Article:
On an early spring morning, as bright as bluebells growing in the nearby woods, Philip arranges for his wholesome friend to visit them and sends Rachel riding towards paths known to be treacherous at that time of year.

As soon as Rachel leaves the house, Philip and the young lady rush to search her room. But they could not find evidence of any wrong-doing.

All they found is the letter from Philip’s lawyer itemizing jewels Rachel returned to his safe-keeping.

And the letter she wrote to her Italian lawyer friend, who turned out to be gay, seeking his advice on whether to bring Philip to Italy with her.

Then there is a commotion in the yard outside and summons to hurry. Rachel has been found dead at the bottom of a cliff thrown off her horse on a path made slippery by the early spring.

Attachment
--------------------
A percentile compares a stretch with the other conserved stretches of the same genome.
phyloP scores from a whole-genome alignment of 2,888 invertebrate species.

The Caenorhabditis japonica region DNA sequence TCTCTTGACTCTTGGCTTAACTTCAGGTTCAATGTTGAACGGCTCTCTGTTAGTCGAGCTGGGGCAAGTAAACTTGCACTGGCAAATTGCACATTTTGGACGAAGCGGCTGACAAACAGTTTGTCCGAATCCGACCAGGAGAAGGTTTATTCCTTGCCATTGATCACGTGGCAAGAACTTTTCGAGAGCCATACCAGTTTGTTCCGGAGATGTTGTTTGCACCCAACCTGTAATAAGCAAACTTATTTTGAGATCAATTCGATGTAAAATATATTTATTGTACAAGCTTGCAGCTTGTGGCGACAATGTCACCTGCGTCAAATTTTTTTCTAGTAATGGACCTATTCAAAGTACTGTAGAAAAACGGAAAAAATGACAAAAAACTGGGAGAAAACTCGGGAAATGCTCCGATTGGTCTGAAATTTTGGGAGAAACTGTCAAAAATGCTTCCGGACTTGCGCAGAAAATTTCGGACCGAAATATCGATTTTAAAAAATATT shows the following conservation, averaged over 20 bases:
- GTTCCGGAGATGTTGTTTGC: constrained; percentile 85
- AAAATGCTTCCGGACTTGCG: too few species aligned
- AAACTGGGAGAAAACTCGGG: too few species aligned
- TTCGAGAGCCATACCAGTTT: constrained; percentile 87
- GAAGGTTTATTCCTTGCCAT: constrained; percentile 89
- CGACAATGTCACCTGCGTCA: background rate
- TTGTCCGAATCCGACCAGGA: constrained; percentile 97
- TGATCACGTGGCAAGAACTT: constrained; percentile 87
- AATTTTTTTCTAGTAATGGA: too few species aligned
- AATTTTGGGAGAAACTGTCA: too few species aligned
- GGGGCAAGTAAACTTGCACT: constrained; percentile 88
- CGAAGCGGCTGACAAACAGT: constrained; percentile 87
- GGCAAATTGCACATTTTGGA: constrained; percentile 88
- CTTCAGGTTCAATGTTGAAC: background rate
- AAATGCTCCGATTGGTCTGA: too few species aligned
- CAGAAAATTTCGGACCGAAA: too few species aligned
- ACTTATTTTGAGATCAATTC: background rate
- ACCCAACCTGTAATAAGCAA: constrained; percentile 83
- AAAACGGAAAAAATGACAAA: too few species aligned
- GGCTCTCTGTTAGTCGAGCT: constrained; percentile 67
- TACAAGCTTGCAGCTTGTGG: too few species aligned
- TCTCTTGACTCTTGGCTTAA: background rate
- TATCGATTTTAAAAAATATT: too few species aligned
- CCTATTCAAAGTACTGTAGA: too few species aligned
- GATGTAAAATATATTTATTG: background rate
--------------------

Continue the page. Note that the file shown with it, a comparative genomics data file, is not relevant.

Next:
Woman who seems to have heartlessly plotted to kill two men only to advance herself – dies while riding along the path suggested by the one of them.

Was it a chance?

Who is to blame?

Was she really poisoning Philip and Ambrose before him?

Or where they both so mesmerised by her unusual beauty, strength and independence, so rare in a woman of her time, that they eventually become ill from their futile attempts to rain her in? To conform to the world they know it as real.

In the last scene of the movie, Philip is seen sitting in his carriage on a bright summer day driving in a company of his wife – yes, his wholesome childhood friend and their two cherubic looking children.

His internal dialogue reveals he is still wondering whether or not Rachel was a poisoner?